AFL broadcasters and commentators routinely glorify on-field violence, writes Alex Hipgrave.
AS AUSTRALIAN Rules Football (AFL) comes out of its coronavirus quarantine, I saw a promotional ad narrated by Bruce McAvaney.
In it, he described how the players were now ready to go to “battle”, reminding me of just how little I have missed the violent vernacular so commonly found in Australian sport, particularly in AFL.
The channel 7 ad presented the viewer with images of players brutalising each other: tackling opponents into the ground, slamming them against fences, hair pulling and all-out brawls. To accompany these scenes were loud banging sounds, essentially simulating violent, physical impact.
While this general violent behaviour in AFL games is fairly clear, the complementary aspect of violent vernacular is often overlooked. Violent vernacular is a much more subtle version of the indignity that sport gifts us – one that further proves just how ingrained in our culture violence has become.
Turn on the television during the post-match interviews of an AFL game. Players routinely refer to their kicking of a ball around a grass field while wearing colourful costumes for handsome sums of money as something akin to “war” or “battle.”
The AFL and its broadcasters understand the absurdity of this, so they present viewers with a veneer of sophistication: punditry.
Pre-game, half-time and post-game shows consist of mainly ex-players turned pundits discussing the affairs of the games in designer suits, with stacks of paper sitting on the desk in front of them, accompanied by a professional studio aesthetic – fabricating an aura of civility and respectability to the otherwise incongruous proceedings of games.
And who are these expert pundits that media corporations bestow upon viewers?
Rupert Murdoch’s Fox Sports employs Eddie McGuire – who once said that he would like to see a female colleague drowned; Alastair Lynch – infamous for throwing punches on the football field; and from 2012-2016, Barry Hall – a person almost exclusively renowned for his petulant outbreaks of physical violence and vulgarity.
Perhaps most egregiously, channel 7 employs Wayne Carey – a serial domestic abuser. The AFL industry and its corporate media partners reward these men with cushy jobs, waddling onto mainstream television studio sets and preaching their violent vernacular to the nation every week.
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One consequence of the violence exhibited during AFL games, both physical and rhetorical, is the significant rise in reports of domestic assaults on major game days, which is also true in the context of National Rugby League (NRL) games, the Melbourne Cup and other sporting events.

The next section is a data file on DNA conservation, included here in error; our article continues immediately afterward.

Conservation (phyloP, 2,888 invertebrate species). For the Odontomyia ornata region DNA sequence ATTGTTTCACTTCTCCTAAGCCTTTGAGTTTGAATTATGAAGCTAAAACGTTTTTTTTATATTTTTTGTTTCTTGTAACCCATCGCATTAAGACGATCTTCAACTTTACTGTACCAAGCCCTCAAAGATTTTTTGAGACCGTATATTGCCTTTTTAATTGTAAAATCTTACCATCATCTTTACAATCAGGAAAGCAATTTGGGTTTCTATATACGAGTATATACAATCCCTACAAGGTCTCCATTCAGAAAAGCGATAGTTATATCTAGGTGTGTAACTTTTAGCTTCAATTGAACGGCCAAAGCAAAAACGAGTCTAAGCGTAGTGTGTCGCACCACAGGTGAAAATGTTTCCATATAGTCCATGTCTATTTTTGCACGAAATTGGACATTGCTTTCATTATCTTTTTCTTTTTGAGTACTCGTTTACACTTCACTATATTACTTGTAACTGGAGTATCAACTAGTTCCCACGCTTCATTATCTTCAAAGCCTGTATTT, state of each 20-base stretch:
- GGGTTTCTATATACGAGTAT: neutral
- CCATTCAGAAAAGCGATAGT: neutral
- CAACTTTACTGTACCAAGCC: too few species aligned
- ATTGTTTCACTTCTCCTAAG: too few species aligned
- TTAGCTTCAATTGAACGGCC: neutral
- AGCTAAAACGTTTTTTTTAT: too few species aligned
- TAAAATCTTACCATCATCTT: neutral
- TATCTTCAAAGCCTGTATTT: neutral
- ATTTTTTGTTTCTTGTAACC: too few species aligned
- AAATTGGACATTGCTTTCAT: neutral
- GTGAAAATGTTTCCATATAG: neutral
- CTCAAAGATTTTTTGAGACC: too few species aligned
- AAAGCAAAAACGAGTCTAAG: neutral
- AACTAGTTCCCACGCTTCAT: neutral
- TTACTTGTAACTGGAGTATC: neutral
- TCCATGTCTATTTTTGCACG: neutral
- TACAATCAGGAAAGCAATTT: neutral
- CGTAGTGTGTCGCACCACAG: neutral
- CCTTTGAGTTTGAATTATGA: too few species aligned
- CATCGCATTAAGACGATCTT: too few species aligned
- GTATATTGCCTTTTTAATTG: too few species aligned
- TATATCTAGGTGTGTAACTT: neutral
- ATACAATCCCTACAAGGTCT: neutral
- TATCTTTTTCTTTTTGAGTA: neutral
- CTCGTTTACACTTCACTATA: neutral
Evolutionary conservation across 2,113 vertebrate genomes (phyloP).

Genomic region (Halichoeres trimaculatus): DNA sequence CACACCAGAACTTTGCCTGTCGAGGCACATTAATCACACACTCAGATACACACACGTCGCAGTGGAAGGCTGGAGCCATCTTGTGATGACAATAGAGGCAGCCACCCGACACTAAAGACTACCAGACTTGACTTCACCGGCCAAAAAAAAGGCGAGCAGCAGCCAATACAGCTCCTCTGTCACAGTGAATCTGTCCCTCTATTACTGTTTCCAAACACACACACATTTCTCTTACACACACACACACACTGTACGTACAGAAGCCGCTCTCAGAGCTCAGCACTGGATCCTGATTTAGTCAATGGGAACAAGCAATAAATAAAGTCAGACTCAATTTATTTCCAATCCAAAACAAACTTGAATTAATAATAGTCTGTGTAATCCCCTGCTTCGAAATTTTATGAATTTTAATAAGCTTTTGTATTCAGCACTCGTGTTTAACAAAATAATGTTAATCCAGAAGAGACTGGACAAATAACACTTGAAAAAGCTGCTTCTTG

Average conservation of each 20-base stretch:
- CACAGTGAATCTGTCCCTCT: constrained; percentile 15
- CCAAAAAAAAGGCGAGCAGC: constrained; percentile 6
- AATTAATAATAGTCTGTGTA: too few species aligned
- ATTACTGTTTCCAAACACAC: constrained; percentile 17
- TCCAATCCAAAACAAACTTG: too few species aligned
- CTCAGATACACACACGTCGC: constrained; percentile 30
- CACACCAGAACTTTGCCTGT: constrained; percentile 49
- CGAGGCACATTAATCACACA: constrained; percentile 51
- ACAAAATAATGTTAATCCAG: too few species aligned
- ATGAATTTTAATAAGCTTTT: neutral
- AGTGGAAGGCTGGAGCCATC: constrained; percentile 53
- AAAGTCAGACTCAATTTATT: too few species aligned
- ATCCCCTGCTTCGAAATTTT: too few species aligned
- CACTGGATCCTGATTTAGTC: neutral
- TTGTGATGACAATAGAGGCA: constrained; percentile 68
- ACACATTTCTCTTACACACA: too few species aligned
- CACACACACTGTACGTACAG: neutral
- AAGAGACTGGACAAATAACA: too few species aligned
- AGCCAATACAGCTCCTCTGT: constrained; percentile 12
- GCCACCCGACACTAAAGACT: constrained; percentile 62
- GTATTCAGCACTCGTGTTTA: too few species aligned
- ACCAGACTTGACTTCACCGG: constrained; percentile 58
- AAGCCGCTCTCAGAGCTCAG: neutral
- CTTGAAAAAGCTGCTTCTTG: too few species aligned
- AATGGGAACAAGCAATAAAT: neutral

It shouldn’t come as a surprise - nor should it be considered a coincidence - that we see a 20% increase in family violence on Grand Final days when misogynists like McGuire and thugs like Carey are portrayed as the voices of intellect and respectability during the broadcasts of already physically violent affairs.
Australia must reckon with the notion that domestic abuse and glorification of violence is prevalent in our culture – especially when one of our most cherished pastimes is bristling with rhetoric from the mouths of people so intrinsically connected to those things.
That these people are propped up and transmitted into our homes on television screens should prompt embarrassment for the state of Australian culture – if not disgust.
Even a much more benign pundit such as Jonathan Brown, has spent most of his professional life voluntarily hurling his face into all manner of places, which has resulted in multiple serious head and facial injuries. His doing so, however, earned the high praise of commentators at the time, just as other players’ similar actions are commonly referred to as “courageous”, “brave” and “heroic.”
They plunged their bodies into the solid grass surface, or into fellow players, in pursuit of catching a ball. That doesn’t make them courageous or heroic - it makes them imprudent, intemperate participants in a weirdly savage and puerile activity – they shouldn’t be praised or considered role models for it.
Australia’s favourite sport is littered with rhetoric that glorifies self-inflicted violence and violence inflicted upon others. In 2016, a game between Geelong and Port Adelaide broke out into an enormous brawl at quarter time – a spectacle that Brian Taylor gleefully celebrated instead of condemning. This kind of event isn’t isolated – similar ones happen every weekend and degrade Australian society in the process.
As the AFL returns from its COVID-19 hiatus, I hope Australians can begin to see its violent vernacular for what it is and perhaps instil some dignity and amour propre into our culture.
Alex Hipgrave is a writer principally concerned with social and political issues. He is currently studying a Bachelor of Arts at Edith Cowan University, majoring in literature and writing. You can follow Alex on Twitter @alex_hipgrave.
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